New Photos Unearthed from Morris Studio Collection

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Irving House, c. 1890. Irving Terry worked as a broom maker who loved to entertain and kept expanding his home to house friends and eventually boarders. His “Irving House” began as a modest 12 room summer hostel in the late 1880s located on the SW corner of First Neck Lane and Hill Street. That is probably Terry standing near the gate next to carriage steps, with his seemingly shy wife on the porch. The boarding house developed into a fashionable 100‐room hotel where young Kennedys, Vanderbilts and Roosevelts once stopped. It was destroyed in 1974.

George W. Morris began taking professional photos in 1892 when he opened his photography store on Main Street in Southampton.

He neglected to mention that more than 10,000 glass plate negatives were hidden in the basement — first discovered in 2017 when the store closed.They illuminate a lost era spanning a century, and a new selection of historic photos from the “Morris Studio Collection” will open on Saturday, March 2, from 4 to 6 p.m. at the Rogers Mansion, located at 17 Meeting House Lane in Southampton.

“A dapper fellow, whose self-portrait shows him in a bowler and bow tie assuming a jaunty, Chaplin-esque pose, Morris came to Southampton at the age of 21 from Sayville where he had apprenticed in photography,” a press release said. “An up-and-coming resort for the glamorous affluent, Southampton seemed like a good bet for an up-and-coming photographer. By all accounts — and we have the photographic evidence — George Morris was a master of his craft in an era when images were still being captured on glass plates by a very complex process. Because it was essential that the plates be kept moist, Morris would float them in a sticky essence of coffee.”

For studio portraits, Morris liked to use the natural light from a large skylight — which, alas, was sent crashing to the floor in the 1938 hurricane. Out in the field with his primitive camera, Morris captured priceless views of Southampton’s dirt roads, vintage automobiles, its landmarks and long-gone citizens engaged in forgotten pursuits. Back in his darkroom, he mixed his own chemicals to produce the images that are the best record of Southampton at the turn of the last century.

“Following in their father’s footsteps, sons Wilton and Douglas Morris later took over the business and proved nimble negotiators of the rapid advances in photography that led to its popularization,” the release said. “When Douglas Morris retired, the business continued under the ownership of Jim Thomason, but his efforts and those of his son who followed him were gradually overwhelmed by the realities of the digital age, when anyone with a smartphone can take a decent photograph and cameras are again largely the province of professionals and serious amateurs.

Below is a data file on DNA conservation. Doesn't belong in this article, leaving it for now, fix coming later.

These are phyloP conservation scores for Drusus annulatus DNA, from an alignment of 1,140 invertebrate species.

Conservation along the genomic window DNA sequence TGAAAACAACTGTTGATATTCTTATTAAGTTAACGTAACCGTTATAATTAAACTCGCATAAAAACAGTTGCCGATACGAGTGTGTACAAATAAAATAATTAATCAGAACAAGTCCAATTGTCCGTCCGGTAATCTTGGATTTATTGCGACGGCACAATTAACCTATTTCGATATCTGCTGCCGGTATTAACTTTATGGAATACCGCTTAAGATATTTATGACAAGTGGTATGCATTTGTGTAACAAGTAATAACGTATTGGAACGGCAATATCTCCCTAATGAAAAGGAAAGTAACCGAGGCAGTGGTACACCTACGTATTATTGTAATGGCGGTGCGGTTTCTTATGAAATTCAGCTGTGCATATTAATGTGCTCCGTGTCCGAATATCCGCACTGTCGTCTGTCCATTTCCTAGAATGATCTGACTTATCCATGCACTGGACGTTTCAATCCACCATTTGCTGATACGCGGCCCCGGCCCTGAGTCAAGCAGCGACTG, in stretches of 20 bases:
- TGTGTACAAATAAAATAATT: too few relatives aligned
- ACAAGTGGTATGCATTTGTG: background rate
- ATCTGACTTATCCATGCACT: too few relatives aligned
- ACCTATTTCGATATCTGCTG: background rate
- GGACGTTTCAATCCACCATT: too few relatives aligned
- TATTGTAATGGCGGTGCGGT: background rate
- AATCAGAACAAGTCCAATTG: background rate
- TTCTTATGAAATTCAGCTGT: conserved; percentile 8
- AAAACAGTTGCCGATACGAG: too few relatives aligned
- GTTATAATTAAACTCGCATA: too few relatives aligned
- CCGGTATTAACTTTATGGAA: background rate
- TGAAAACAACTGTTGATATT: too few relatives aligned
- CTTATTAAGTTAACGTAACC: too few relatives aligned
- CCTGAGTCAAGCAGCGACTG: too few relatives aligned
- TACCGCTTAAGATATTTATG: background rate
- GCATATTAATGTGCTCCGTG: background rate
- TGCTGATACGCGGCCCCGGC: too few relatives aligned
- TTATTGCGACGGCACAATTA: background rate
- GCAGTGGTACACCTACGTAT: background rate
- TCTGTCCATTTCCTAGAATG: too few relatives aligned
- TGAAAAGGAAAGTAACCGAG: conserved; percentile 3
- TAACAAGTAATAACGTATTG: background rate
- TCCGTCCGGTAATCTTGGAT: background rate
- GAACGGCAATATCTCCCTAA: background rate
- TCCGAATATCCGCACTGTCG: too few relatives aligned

“The Morris Studio building survives at 72 Main Street in another guise and the collection of photographs that is George Morris’s priceless legacy is now owned by Jim Thomason’s son, Neal Thomason,” it continues. “The spirit of Morris Studio lives on with Mary Godfrey, who owns a framing and photography store at 89 Jobs Lane.”

The exhibit will remain on view through August 3. For more information, call (631) 283-2494 or visit southamptonhistory.org.

Ron Winters Orchestra, c. 1936.
The identification and date of this photo in the Morris Collection is unusual – most of them are not labeled. The band members were good at multi-tasking with clarinets ready at the feet of the saxophone players and an unclaimed standing microphone near the pianist.
Boarding House with Proprietors, c. 1880.
This unidentified photo may be a promotion for a Southampton boarding house in the 1890s. The couple stand on the lawn with their dog and pony. The windows are open and do not have insect screens, which are not needed near the ocean. On the right a pillow on the front porch steps suggests leisure time and on the left a quilt drying in the sun advertises cleanliness.

 

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